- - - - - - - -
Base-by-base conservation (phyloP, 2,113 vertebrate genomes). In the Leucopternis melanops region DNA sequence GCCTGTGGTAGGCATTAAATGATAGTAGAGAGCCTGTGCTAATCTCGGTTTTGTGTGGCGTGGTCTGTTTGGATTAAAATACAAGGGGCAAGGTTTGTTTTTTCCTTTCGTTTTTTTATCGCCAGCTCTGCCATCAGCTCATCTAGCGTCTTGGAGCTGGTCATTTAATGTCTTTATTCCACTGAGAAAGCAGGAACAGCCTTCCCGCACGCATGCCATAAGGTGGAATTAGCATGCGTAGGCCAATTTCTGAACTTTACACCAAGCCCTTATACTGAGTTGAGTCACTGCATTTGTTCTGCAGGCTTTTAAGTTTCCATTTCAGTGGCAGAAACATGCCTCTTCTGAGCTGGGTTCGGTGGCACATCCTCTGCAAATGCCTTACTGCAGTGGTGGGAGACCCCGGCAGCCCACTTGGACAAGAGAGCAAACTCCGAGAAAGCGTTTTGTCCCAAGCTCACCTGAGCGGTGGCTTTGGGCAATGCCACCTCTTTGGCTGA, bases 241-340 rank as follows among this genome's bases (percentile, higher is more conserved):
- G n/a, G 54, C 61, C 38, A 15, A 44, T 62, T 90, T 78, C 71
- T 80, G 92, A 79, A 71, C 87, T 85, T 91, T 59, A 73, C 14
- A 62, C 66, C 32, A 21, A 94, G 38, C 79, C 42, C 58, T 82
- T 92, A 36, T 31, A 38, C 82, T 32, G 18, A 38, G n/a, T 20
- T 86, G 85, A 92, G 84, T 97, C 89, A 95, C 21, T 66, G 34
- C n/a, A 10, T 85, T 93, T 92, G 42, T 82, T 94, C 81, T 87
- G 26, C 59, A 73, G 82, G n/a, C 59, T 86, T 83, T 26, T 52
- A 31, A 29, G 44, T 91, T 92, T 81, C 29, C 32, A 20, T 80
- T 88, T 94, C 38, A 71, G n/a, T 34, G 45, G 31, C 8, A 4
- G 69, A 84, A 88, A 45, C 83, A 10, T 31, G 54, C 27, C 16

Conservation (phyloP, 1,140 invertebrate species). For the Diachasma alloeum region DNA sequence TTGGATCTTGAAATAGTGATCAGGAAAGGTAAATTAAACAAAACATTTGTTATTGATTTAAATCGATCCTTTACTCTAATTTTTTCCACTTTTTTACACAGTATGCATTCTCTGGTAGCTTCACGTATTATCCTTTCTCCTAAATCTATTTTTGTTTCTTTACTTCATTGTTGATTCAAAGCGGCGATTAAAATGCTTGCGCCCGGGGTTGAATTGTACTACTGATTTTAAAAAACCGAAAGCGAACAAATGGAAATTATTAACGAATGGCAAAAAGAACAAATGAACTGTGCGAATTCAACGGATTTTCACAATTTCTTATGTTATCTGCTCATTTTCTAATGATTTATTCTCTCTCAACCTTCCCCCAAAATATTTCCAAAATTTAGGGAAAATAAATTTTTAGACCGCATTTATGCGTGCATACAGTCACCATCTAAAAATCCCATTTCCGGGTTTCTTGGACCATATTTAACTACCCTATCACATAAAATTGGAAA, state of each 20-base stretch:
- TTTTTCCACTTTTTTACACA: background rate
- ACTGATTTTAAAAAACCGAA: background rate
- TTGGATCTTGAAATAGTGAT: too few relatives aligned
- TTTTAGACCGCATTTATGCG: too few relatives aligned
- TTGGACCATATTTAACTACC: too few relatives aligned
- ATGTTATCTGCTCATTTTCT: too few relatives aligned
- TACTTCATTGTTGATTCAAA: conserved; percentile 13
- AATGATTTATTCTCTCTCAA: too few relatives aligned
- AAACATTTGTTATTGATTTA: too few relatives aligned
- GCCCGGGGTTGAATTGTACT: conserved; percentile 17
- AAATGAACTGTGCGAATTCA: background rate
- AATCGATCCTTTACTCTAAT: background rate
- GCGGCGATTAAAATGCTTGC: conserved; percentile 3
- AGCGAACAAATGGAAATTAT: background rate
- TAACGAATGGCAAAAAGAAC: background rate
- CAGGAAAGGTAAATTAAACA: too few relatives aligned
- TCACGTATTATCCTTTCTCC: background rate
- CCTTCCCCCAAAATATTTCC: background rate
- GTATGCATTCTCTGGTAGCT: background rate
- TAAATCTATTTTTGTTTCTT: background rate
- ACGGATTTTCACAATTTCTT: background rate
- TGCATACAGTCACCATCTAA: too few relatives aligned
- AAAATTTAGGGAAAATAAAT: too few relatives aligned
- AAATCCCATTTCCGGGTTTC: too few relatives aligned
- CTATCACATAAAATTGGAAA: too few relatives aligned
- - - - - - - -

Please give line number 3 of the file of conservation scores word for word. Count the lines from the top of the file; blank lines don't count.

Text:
- T 80, G 92, A 79, A 71, C 87, T 85, T 91, T 59, A 73, C 14